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19/01/62 . author unknown . Yahoo! News . USA  
McDonald's nixes growth-promoting antibiotics in its food chain  

McSpotlight note: The following article demonstrates that concerns continue to grow over modern techiques used in the controversial mass production of meat. The cruel conditions for animals being reared and slaughtered for profit is matched by the health risks to those who consume the products. These major concerns of critics and campaigners, brought up in the McLibel trial in the 1990s, are forcing the companies involved onto the defensive.

It should be further noted that, despite the impression given to the contrary in the article, the systematic and irresponsible use of antibiotics to compensate for the unnatural, cramped and unhealthy conditions will continue. Except it will be 'justified' as 'concern' for the animal welfare. Bob Langert, McDonald's Corporation 'Director of Social Responsibility' (and a witness during the McLibel trial), is quoted in the article: 'Suppliers will still be able to use antibiotics for therapeutic purposes and disease prevention'.

OAK BROOK, Illinois (AFP) - McDonald's said it has instructed its meat suppliers to phase out the use of growth-promoting antibiotics in animal husbandry in the service of the wider public health battle on antibiotic resistance in humans.

The Golden Arches said it has outlined a series of steps that global suppliers of chicken, beef, and pork will have to take to bring them in line with the standards set out in the company's new Global Policy on Antibiotics.

"We take seriously our obligation to understand the emerging science of antibiotic resistance, and to work with our suppliers to foster real, tangible changes in our own supply community, and hopefully beyond," said Frank Muschetto, McDonald's vice president of global supply chain management, in a statement.

The father of all fast-food chains buys 2.5 million pounds of meat a year globally and with that type of purchasing power, McDonald's can "help to reverse the trend of antibiotics overuse in animal agriculture," said Gwen Ruta, program director for Environmental Defense.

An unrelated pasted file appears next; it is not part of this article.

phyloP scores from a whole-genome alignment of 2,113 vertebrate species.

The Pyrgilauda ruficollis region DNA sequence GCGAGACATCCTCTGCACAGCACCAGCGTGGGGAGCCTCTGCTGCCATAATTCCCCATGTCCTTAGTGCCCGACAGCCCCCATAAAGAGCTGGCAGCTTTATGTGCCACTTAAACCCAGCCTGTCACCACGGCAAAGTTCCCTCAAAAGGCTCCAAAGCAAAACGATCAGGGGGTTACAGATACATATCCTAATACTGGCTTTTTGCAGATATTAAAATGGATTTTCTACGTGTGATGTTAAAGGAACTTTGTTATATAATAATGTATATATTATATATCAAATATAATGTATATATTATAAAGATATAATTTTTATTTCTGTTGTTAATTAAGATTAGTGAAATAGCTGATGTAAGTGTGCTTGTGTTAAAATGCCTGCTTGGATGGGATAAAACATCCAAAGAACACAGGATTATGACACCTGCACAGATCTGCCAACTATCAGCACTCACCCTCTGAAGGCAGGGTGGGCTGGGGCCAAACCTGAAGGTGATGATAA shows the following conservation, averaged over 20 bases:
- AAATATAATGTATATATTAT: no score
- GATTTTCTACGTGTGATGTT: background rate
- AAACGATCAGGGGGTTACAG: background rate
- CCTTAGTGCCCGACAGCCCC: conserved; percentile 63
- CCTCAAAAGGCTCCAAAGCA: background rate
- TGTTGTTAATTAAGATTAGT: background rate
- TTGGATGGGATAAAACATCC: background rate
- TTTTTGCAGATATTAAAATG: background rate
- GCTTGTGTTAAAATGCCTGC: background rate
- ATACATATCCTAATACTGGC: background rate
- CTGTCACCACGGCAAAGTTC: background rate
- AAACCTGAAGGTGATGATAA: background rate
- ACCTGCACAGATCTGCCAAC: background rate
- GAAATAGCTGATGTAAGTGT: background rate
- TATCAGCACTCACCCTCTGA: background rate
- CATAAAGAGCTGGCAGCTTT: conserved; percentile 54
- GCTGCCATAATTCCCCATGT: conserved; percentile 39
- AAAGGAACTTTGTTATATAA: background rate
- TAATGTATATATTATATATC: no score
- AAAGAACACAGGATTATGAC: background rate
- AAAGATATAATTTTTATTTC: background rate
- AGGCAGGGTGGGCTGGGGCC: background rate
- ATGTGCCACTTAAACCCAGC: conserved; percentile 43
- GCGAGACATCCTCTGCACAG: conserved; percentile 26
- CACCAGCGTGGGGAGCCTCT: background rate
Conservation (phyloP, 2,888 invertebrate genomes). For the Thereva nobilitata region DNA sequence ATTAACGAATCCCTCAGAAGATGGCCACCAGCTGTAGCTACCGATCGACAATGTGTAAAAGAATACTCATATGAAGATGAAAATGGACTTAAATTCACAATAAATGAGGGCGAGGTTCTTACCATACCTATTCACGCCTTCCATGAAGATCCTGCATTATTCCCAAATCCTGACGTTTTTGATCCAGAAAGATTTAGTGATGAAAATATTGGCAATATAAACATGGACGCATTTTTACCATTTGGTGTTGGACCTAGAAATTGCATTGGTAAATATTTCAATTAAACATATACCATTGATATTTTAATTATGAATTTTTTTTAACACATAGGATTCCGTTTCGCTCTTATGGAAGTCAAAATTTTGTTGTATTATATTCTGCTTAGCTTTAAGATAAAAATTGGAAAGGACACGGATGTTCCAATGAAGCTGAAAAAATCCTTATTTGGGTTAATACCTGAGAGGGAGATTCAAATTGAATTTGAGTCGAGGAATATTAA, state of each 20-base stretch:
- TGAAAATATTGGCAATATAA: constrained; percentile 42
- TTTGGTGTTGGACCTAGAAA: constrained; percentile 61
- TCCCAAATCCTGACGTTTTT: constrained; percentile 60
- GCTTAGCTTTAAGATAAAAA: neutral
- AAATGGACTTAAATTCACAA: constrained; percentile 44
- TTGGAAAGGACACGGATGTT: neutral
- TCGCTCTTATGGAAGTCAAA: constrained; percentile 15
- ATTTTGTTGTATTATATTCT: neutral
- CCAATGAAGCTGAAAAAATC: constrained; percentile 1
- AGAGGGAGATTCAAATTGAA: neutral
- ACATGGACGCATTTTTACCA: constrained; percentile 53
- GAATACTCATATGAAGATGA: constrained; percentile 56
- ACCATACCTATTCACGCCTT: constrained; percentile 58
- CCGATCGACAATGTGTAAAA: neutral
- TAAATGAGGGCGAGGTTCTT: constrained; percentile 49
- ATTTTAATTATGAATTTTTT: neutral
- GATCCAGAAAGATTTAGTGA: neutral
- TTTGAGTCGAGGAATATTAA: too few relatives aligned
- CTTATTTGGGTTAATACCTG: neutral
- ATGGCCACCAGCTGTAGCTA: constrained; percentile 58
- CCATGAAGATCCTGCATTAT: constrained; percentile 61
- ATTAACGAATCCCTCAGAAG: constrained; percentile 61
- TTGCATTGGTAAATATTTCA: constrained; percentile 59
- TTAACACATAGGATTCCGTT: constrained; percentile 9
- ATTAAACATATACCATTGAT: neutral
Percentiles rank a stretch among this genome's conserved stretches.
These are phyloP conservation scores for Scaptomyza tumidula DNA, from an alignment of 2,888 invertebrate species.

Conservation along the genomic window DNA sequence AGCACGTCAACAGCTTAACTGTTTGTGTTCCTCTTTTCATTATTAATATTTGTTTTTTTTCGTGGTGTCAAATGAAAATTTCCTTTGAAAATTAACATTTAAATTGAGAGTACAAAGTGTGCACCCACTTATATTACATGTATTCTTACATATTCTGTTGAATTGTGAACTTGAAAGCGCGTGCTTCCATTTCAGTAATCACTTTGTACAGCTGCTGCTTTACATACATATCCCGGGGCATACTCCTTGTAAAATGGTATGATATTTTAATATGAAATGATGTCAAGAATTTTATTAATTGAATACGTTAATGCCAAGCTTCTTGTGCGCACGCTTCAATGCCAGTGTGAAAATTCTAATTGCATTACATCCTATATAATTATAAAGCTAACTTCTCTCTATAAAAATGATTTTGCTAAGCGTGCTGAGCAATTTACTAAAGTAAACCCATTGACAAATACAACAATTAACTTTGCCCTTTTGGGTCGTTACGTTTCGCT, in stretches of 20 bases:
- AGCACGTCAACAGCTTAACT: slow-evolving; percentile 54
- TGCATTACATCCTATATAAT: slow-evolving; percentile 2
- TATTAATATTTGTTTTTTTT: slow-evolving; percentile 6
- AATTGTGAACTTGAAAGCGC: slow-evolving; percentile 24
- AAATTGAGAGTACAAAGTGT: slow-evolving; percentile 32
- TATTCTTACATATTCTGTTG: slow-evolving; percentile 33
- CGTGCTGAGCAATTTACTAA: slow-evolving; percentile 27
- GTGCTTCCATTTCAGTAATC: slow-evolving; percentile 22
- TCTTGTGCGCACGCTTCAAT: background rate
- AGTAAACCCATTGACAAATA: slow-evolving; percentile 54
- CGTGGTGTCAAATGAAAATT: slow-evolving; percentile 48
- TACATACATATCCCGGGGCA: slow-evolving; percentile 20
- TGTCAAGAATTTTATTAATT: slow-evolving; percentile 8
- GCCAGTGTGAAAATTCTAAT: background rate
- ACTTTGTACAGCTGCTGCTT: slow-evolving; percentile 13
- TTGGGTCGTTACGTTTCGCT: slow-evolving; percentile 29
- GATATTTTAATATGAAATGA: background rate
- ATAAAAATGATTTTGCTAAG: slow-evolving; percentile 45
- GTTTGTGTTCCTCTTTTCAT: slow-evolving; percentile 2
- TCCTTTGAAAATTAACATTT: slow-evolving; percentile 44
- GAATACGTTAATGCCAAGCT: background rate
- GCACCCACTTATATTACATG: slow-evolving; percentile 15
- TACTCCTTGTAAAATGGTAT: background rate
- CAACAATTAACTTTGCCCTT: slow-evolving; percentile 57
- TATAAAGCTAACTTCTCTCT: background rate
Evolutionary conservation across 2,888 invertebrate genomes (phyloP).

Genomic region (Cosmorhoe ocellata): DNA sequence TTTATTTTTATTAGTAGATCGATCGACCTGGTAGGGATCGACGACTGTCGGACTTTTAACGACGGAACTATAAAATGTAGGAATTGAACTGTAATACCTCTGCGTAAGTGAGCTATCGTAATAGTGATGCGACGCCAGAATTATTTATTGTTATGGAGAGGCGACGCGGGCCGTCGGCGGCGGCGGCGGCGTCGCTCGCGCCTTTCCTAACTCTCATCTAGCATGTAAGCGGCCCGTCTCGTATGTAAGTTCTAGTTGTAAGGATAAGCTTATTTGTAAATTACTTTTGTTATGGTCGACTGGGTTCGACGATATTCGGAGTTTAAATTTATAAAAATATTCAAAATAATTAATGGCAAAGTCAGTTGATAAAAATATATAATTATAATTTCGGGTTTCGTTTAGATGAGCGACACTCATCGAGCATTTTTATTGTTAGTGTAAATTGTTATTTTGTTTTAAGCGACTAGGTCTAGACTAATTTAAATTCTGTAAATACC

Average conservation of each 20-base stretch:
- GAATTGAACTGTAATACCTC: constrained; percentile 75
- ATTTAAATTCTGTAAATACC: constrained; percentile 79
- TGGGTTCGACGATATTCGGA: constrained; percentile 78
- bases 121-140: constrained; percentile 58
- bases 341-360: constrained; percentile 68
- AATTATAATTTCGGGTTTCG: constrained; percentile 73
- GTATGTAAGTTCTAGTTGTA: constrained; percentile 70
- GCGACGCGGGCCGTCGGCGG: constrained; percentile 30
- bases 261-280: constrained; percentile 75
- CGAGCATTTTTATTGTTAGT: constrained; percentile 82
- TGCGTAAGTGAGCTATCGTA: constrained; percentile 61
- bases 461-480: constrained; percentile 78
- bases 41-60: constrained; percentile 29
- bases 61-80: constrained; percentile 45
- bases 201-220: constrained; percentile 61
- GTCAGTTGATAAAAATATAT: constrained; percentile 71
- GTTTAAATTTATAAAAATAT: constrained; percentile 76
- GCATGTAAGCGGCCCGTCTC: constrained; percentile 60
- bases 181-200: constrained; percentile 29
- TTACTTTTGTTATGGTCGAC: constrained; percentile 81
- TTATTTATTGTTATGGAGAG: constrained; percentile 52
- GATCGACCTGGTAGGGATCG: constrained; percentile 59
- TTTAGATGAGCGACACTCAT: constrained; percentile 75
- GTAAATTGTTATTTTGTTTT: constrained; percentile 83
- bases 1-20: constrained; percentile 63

The chain consulted widely with scientists and environmental pressure groups, including Environmental Defense, in drawing up its new policy-making document.

It also drew on the experience of its European division that began phasing out the antibiotics during 2000. By the end of 2001, all of the chain's European-based poultry suppliers had eliminated growth-promoting antibiotics for use in chicken feed.

The fast-food retailer will be auditing its poultry suppliers to monitor their compliance with the new policy, said Bob Longest, McDonald's director of social responsibility.

Many chicken farmers work exclusively for McDonald's but, because the beef and pork supply chains are so much more diversified, the company is aiming to encourage compliance amongst those suppliers through a so-called "purchasing preference protocol."

Suppliers will still be able to use antibiotics for therapeutic purposes and disease prevention, according to Langert.

Scientists are concerned that the widespread use of these antibiotics in animals, alongside the well documented over prescription of the drugs by doctors, is contributing to rising human resistance to the drugs.

In particular, bacteria that live in the gastrointestinal systems of animals and develop an immunity to the drugs can sicken humans if they make it into the food chain in one form or another.

"There are salmonella strains resistant to six different classes of antibiotics," noted Becky Goldburg, senior scientist at New-York based Environmental Defense.

Salmonella, one of the best-known sources of food poisoning, can be fatal.  
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